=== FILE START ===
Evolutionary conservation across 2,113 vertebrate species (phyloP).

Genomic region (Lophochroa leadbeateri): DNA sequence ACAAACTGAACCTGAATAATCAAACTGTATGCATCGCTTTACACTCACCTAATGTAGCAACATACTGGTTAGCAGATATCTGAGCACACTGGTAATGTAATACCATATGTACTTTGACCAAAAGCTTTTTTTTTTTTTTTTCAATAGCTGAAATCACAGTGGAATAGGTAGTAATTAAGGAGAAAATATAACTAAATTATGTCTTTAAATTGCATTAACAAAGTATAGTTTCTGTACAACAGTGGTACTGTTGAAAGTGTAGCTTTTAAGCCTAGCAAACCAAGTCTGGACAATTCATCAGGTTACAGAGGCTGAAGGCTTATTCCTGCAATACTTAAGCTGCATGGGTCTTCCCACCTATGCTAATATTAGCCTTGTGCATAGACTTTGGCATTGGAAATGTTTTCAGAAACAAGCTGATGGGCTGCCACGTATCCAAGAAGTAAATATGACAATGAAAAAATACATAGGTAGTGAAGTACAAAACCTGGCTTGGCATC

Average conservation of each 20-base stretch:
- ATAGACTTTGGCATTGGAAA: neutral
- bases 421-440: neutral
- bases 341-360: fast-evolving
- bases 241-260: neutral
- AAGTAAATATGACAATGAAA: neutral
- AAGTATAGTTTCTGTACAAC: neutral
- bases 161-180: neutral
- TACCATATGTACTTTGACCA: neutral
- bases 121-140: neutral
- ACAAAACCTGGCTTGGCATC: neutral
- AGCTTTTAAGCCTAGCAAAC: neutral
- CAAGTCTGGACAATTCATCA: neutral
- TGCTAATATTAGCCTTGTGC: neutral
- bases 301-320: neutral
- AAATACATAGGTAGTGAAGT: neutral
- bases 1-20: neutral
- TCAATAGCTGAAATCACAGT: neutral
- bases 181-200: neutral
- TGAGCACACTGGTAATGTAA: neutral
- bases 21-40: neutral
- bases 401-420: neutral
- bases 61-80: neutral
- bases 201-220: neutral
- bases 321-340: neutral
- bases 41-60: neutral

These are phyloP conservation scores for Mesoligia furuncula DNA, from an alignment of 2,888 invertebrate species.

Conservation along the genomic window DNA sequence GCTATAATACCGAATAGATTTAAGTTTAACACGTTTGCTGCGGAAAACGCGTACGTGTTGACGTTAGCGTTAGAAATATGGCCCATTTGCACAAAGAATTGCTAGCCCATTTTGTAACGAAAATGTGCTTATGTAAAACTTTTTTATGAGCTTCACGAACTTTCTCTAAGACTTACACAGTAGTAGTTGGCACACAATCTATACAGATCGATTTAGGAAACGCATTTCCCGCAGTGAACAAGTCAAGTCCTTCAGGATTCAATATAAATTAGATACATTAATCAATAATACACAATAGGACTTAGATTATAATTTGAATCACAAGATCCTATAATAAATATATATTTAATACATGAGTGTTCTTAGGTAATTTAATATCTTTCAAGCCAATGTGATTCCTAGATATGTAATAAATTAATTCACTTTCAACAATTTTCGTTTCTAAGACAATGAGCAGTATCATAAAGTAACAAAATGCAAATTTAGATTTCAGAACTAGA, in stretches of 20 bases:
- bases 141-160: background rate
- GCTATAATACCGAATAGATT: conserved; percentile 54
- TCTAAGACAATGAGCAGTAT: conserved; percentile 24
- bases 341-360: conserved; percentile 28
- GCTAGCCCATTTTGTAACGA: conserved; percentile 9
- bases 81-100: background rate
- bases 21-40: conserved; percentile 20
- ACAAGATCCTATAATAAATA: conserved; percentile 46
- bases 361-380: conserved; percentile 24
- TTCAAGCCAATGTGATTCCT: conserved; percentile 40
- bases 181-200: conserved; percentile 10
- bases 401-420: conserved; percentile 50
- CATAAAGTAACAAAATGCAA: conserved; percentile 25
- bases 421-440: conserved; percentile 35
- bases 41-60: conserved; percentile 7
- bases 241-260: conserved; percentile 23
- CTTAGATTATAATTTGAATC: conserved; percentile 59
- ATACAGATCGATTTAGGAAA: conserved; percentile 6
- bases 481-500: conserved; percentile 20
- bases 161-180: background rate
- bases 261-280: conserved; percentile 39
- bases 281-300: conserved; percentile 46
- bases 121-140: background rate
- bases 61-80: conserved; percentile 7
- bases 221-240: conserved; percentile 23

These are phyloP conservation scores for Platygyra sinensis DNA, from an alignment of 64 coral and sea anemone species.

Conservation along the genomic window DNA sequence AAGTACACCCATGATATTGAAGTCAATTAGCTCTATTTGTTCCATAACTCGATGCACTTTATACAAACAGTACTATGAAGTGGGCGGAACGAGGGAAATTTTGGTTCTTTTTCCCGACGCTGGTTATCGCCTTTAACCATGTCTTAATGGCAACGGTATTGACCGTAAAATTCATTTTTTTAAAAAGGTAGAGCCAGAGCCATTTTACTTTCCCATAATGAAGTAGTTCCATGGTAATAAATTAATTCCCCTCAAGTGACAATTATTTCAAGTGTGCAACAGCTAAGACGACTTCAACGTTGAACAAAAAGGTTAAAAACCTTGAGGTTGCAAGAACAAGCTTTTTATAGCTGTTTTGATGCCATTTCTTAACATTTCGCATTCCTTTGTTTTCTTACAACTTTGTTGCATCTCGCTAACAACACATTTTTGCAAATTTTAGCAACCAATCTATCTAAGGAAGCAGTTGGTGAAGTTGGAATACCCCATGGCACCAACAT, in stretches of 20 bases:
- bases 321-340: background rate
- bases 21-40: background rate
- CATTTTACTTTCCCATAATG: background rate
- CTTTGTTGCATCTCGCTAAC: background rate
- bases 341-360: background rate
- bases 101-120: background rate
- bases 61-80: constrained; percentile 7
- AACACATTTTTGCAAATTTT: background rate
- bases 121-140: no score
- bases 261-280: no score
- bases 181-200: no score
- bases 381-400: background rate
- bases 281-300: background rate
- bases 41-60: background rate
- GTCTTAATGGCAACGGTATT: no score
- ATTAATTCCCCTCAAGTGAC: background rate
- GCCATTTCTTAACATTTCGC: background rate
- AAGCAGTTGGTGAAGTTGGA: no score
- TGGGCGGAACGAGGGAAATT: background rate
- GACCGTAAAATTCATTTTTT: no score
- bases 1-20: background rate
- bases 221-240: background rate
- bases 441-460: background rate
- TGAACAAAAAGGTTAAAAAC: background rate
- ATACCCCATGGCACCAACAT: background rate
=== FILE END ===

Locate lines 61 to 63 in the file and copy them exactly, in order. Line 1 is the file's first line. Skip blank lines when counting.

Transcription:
- CTTTGTTGCATCTCGCTAAC: background rate
- bases 341-360: background rate
- bases 101-120: background rate